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Growing your business with universal life

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“Seniors don’t need life insurance.” That’s often true, but universal life can be a valuable resource for older clients who do need insurance. The product’s unique structure offers the flexibility needed for changing circumstances, and the availability of guaranteed UL can provide an insurance “safety net” to allay clients’ concerns. Variable universal life can help clients accumulate wealth in a tax-favored contract. According to the advisors interviewed for this article, UL and VUL are valuable planning tools that every senior market advisor should consider in the appropriate circumstances.

Reducing the pension bite
Workers fortunate enough to have pension plans are often surprised to learn their monthly retirement benefit assumes a single life payout. If they want a joint-and-survivor pension, which is the required default, the survivor’s benefit can range from 50 percent to 100 percent of the retiree’s benefit. Greg Gardner, CFP, with the Gardner Group in Dallas has found that the differential between the single-life and joint-and-survivor benefits varies significantly among clients. In some cases, it is small. In other cases, however, the difference is significant and taking the joint-and-survivor annuity option imposes a large decrease in retirement income. But in every case, he notes, the pension ends with the single- or two-life payout, even if the pension has a present value worth millions of dollars. When the recipients die, the payments stop and there is no legacy for heirs.

These factors create planning opportunities, Gardner says. In some cases, it makes sense for the retiree to take a single-life annuity and use part of the higher pension payment to purchase a UL contract, naming the spouse or a trust for the spouse’s benefit as beneficiary. If the retiree dies before his spouse, she can invest the policy proceeds for income. If the spouse dies first, the retiree can redeem the policy or name other beneficiaries to create a family or charitable legacy.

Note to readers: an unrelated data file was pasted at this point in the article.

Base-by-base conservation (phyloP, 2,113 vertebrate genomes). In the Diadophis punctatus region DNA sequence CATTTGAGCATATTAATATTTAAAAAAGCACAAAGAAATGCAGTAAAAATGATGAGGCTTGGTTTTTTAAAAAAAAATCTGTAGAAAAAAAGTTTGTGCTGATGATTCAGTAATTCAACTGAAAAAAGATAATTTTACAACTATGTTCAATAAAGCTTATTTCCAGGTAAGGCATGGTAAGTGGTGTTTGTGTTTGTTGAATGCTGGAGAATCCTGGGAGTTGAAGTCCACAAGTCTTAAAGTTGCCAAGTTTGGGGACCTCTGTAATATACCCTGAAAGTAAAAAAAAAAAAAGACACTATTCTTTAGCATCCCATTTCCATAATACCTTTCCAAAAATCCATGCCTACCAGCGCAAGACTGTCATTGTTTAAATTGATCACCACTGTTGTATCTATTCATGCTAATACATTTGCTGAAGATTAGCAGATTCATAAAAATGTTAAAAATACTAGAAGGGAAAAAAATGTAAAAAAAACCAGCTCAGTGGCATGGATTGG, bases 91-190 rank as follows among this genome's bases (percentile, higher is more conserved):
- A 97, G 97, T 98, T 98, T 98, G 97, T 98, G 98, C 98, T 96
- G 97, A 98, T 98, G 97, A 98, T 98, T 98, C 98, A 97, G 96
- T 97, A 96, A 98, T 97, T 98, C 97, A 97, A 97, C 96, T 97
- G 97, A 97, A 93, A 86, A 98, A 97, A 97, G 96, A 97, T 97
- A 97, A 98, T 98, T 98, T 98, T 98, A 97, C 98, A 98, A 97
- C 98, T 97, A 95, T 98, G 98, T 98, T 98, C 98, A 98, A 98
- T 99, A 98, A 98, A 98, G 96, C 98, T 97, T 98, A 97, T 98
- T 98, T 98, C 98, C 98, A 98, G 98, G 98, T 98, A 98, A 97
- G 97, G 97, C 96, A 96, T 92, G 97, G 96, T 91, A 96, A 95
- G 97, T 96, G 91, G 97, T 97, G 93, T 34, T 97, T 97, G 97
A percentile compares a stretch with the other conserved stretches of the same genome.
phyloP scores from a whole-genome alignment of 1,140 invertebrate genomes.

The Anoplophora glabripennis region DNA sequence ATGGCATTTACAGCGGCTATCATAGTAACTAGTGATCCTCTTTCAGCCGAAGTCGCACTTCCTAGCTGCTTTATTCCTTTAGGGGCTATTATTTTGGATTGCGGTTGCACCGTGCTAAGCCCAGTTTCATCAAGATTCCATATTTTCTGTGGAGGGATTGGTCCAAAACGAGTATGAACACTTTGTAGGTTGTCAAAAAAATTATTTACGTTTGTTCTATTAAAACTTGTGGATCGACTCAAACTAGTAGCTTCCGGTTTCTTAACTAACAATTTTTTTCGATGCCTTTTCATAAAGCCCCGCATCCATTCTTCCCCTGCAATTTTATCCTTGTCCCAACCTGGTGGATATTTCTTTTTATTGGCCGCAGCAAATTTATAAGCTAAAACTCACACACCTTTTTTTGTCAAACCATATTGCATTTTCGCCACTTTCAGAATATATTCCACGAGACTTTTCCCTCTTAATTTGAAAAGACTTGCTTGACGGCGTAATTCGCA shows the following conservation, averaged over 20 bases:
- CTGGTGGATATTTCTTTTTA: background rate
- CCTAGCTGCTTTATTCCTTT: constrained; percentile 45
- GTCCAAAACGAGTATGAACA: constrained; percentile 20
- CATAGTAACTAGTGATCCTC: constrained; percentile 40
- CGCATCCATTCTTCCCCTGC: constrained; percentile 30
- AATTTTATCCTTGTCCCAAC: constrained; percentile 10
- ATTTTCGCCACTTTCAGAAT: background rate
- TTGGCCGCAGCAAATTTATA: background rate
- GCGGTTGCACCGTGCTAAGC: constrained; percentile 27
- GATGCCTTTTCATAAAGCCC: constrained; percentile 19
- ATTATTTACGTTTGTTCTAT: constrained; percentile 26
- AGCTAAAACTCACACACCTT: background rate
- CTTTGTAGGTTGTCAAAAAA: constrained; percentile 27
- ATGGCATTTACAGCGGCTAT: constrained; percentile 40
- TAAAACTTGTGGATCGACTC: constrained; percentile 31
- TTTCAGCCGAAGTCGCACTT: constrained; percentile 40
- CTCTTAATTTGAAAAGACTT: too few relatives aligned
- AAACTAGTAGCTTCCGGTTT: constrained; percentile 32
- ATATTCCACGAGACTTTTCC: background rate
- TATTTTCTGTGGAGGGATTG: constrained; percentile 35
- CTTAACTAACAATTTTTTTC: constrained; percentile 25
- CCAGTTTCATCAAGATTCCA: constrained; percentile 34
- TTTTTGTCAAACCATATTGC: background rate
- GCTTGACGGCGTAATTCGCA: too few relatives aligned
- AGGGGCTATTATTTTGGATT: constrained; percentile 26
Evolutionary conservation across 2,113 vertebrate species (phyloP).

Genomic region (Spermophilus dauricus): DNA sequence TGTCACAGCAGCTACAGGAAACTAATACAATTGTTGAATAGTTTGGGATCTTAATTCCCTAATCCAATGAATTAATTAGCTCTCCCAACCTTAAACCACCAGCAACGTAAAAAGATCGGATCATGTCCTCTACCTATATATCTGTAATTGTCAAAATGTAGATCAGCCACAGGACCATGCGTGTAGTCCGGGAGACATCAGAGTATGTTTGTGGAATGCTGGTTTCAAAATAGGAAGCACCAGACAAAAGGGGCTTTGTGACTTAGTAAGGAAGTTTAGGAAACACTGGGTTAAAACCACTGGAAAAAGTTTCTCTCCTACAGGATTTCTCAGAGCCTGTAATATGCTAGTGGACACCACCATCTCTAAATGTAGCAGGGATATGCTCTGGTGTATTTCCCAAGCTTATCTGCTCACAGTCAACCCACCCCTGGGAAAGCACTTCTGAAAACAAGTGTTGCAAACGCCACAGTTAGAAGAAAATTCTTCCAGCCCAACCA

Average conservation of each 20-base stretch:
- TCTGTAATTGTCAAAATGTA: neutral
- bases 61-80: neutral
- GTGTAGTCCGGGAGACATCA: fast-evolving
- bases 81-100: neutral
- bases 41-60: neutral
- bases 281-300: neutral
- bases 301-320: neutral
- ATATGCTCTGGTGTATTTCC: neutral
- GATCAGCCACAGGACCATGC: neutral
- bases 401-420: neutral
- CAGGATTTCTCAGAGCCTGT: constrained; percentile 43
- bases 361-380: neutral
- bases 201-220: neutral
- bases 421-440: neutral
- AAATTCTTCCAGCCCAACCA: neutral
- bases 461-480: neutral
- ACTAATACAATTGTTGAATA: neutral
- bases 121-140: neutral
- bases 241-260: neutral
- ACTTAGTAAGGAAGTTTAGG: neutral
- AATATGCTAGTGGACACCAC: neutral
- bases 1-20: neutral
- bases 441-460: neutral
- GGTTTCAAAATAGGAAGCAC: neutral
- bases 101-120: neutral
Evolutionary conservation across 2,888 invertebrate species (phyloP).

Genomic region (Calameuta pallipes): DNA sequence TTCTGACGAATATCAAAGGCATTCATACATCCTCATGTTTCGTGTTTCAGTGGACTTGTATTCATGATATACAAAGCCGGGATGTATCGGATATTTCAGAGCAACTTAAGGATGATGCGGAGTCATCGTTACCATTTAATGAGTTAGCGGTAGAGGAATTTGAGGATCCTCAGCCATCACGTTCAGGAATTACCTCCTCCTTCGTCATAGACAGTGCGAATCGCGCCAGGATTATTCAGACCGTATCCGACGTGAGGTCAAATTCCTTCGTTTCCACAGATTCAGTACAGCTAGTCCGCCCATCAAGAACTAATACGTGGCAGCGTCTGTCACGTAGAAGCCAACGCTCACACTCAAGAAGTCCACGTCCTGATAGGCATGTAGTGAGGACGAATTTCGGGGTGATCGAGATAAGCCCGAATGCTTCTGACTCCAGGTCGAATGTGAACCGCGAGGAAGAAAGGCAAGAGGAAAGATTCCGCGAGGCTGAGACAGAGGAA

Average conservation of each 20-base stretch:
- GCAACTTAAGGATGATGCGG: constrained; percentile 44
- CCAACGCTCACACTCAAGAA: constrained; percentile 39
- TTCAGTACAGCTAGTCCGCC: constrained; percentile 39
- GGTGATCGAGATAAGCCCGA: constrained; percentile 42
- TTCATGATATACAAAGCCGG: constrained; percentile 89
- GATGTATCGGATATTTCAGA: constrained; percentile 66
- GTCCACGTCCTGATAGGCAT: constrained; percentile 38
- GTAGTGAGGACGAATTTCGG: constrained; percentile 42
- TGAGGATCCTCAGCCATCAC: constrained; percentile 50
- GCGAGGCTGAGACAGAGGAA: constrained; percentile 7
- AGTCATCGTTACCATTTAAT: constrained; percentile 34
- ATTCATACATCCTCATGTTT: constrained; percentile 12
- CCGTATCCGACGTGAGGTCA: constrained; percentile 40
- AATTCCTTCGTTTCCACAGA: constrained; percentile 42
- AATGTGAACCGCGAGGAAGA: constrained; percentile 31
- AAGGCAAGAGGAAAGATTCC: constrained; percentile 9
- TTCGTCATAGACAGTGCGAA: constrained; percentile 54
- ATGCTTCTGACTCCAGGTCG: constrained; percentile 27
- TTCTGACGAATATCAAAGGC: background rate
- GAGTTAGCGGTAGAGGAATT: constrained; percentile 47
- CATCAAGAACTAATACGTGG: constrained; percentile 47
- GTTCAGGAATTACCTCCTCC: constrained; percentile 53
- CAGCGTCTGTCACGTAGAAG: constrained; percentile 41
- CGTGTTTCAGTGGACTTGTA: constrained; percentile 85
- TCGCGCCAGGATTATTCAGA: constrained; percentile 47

The merits of this approach depend on the numbers and the client’s wishes, Gardner says. If the single-life annuity pays a significantly greater benefit than the two-life annuity, then the UL-strategy can benefit the clients. If the difference between the payout options is relatively small, however, the two-life option can be the better solution. Gardner has implemented this strategy in three cases and is working on a fourth. “If the client is in his late fifties or early sixties, it helps if the spouse is much younger because that affects the payout option,” he says. “It also helps (reduce ongoing premiums) if he is healthy.”

Leaving a legacy
Retirees worry about spending principal and running out of money for two reasons. The first reason — sustaining their lifestyle — is obvious. But the second reason can be just as important, says Herb Daroff, J.D., CFP, with Baystate Financial Services LLC in Boston. Retirees are concerned that if they spend the principal from their retirement plans and other assets, they will deplete the legacy they want to leave for their heirs. Using part of a monthly pension to pay for a UL policy that will “replenish” assets can relieve clients’ concern.

Additionally, estate and income taxes on retirement plans left to heirs can erode the plans’ after-tax value. Daroff says this distribution-taxation is another problem where guaranteed UL can work for seniors by helping convert a stretch IRA into a Roth IRA. Roth conversions, except for those done in 2010, are subject to earned income limits. Assuming the client can keep his income under the limit, the strategy is to convert the client’s regular IRA to a Roth, incur the income taxes due on conversion and use the UL policy proceeds to pay the taxes. Assets distributed to the beneficiaries of the Roth IRA after the IRA owner’s death are considered qualified distributions and are tax-free.

Funding a buy-sell